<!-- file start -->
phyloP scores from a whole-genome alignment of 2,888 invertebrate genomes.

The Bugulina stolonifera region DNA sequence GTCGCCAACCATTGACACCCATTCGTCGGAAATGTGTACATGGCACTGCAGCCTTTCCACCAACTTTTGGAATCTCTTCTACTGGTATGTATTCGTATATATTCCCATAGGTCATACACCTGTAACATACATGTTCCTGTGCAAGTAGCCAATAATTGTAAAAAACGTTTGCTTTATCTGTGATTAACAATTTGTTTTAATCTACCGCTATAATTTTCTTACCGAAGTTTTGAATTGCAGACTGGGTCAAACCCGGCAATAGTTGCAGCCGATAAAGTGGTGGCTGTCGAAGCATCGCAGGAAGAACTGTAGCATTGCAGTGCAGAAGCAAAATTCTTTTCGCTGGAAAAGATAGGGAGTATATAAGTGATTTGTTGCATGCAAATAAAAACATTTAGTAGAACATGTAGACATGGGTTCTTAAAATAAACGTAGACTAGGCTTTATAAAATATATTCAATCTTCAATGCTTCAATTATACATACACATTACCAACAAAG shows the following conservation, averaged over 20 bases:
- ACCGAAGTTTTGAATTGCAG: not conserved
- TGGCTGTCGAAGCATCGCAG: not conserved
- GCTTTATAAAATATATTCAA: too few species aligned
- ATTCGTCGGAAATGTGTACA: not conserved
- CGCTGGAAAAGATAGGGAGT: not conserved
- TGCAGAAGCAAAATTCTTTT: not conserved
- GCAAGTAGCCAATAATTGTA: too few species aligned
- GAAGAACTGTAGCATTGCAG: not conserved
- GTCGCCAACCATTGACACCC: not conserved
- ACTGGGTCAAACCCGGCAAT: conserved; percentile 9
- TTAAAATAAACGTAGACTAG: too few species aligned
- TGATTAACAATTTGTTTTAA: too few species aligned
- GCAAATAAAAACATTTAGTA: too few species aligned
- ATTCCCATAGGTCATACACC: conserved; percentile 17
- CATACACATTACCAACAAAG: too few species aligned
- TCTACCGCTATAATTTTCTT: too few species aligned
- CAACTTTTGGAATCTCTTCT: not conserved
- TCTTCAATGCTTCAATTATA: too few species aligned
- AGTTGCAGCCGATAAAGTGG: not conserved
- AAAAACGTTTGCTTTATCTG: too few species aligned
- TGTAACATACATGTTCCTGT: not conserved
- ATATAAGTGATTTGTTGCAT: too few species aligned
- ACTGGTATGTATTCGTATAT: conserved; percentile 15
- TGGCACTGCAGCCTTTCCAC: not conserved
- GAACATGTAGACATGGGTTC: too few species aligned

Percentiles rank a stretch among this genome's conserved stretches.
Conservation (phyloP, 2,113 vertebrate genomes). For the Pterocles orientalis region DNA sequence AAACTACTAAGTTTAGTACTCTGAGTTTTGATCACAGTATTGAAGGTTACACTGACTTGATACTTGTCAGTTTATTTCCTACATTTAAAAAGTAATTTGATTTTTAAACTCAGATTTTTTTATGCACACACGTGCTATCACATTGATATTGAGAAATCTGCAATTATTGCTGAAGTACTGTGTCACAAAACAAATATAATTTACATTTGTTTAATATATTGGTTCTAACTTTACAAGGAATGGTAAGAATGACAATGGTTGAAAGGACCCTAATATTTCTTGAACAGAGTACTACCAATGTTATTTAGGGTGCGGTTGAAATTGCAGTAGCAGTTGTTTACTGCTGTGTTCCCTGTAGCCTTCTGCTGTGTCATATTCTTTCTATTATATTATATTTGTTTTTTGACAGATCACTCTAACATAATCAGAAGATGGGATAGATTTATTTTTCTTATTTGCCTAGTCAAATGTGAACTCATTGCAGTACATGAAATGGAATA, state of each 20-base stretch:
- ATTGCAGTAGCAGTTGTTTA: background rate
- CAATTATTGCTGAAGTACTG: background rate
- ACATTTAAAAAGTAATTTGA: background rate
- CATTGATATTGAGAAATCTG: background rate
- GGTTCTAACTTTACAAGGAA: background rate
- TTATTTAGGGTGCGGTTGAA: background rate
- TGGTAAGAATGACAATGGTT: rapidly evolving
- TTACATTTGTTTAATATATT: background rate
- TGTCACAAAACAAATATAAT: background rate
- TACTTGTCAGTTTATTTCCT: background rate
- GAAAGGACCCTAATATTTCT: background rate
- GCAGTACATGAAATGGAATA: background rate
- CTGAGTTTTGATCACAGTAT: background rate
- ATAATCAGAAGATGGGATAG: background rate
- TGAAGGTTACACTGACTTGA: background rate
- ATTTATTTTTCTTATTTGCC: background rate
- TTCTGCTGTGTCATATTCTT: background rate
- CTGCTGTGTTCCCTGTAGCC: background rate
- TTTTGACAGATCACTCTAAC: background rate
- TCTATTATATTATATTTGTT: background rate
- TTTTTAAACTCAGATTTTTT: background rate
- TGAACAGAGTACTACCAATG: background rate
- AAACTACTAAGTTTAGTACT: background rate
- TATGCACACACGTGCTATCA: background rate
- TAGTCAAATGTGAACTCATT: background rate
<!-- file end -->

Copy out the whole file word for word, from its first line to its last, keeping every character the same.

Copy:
phyloP scores from a whole-genome alignment of 2,888 invertebrate genomes.

The Bugulina stolonifera region DNA sequence GTCGCCAACCATTGACACCCATTCGTCGGAAATGTGTACATGGCACTGCAGCCTTTCCACCAACTTTTGGAATCTCTTCTACTGGTATGTATTCGTATATATTCCCATAGGTCATACACCTGTAACATACATGTTCCTGTGCAAGTAGCCAATAATTGTAAAAAACGTTTGCTTTATCTGTGATTAACAATTTGTTTTAATCTACCGCTATAATTTTCTTACCGAAGTTTTGAATTGCAGACTGGGTCAAACCCGGCAATAGTTGCAGCCGATAAAGTGGTGGCTGTCGAAGCATCGCAGGAAGAACTGTAGCATTGCAGTGCAGAAGCAAAATTCTTTTCGCTGGAAAAGATAGGGAGTATATAAGTGATTTGTTGCATGCAAATAAAAACATTTAGTAGAACATGTAGACATGGGTTCTTAAAATAAACGTAGACTAGGCTTTATAAAATATATTCAATCTTCAATGCTTCAATTATACATACACATTACCAACAAAG shows the following conservation, averaged over 20 bases:
- ACCGAAGTTTTGAATTGCAG: not conserved
- TGGCTGTCGAAGCATCGCAG: not conserved
- GCTTTATAAAATATATTCAA: too few species aligned
- ATTCGTCGGAAATGTGTACA: not conserved
- CGCTGGAAAAGATAGGGAGT: not conserved
- TGCAGAAGCAAAATTCTTTT: not conserved
- GCAAGTAGCCAATAATTGTA: too few species aligned
- GAAGAACTGTAGCATTGCAG: not conserved
- GTCGCCAACCATTGACACCC: not conserved
- ACTGGGTCAAACCCGGCAAT: conserved; percentile 9
- TTAAAATAAACGTAGACTAG: too few species aligned
- TGATTAACAATTTGTTTTAA: too few species aligned
- GCAAATAAAAACATTTAGTA: too few species aligned
- ATTCCCATAGGTCATACACC: conserved; percentile 17
- CATACACATTACCAACAAAG: too few species aligned
- TCTACCGCTATAATTTTCTT: too few species aligned
- CAACTTTTGGAATCTCTTCT: not conserved
- TCTTCAATGCTTCAATTATA: too few species aligned
- AGTTGCAGCCGATAAAGTGG: not conserved
- AAAAACGTTTGCTTTATCTG: too few species aligned
- TGTAACATACATGTTCCTGT: not conserved
- ATATAAGTGATTTGTTGCAT: too few species aligned
- ACTGGTATGTATTCGTATAT: conserved; percentile 15
- TGGCACTGCAGCCTTTCCAC: not conserved
- GAACATGTAGACATGGGTTC: too few species aligned

Percentiles rank a stretch among this genome's conserved stretches.
Conservation (phyloP, 2,113 vertebrate genomes). For the Pterocles orientalis region DNA sequence AAACTACTAAGTTTAGTACTCTGAGTTTTGATCACAGTATTGAAGGTTACACTGACTTGATACTTGTCAGTTTATTTCCTACATTTAAAAAGTAATTTGATTTTTAAACTCAGATTTTTTTATGCACACACGTGCTATCACATTGATATTGAGAAATCTGCAATTATTGCTGAAGTACTGTGTCACAAAACAAATATAATTTACATTTGTTTAATATATTGGTTCTAACTTTACAAGGAATGGTAAGAATGACAATGGTTGAAAGGACCCTAATATTTCTTGAACAGAGTACTACCAATGTTATTTAGGGTGCGGTTGAAATTGCAGTAGCAGTTGTTTACTGCTGTGTTCCCTGTAGCCTTCTGCTGTGTCATATTCTTTCTATTATATTATATTTGTTTTTTGACAGATCACTCTAACATAATCAGAAGATGGGATAGATTTATTTTTCTTATTTGCCTAGTCAAATGTGAACTCATTGCAGTACATGAAATGGAATA, state of each 20-base stretch:
- ATTGCAGTAGCAGTTGTTTA: background rate
- CAATTATTGCTGAAGTACTG: background rate
- ACATTTAAAAAGTAATTTGA: background rate
- CATTGATATTGAGAAATCTG: background rate
- GGTTCTAACTTTACAAGGAA: background rate
- TTATTTAGGGTGCGGTTGAA: background rate
- TGGTAAGAATGACAATGGTT: rapidly evolving
- TTACATTTGTTTAATATATT: background rate
- TGTCACAAAACAAATATAAT: background rate
- TACTTGTCAGTTTATTTCCT: background rate
- GAAAGGACCCTAATATTTCT: background rate
- GCAGTACATGAAATGGAATA: background rate
- CTGAGTTTTGATCACAGTAT: background rate
- ATAATCAGAAGATGGGATAG: background rate
- TGAAGGTTACACTGACTTGA: background rate
- ATTTATTTTTCTTATTTGCC: background rate
- TTCTGCTGTGTCATATTCTT: background rate
- CTGCTGTGTTCCCTGTAGCC: background rate
- TTTTGACAGATCACTCTAAC: background rate
- TCTATTATATTATATTTGTT: background rate
- TTTTTAAACTCAGATTTTTT: background rate
- TGAACAGAGTACTACCAATG: background rate
- AAACTACTAAGTTTAGTACT: background rate
- TATGCACACACGTGCTATCA: background rate
- TAGTCAAATGTGAACTCATT: background rate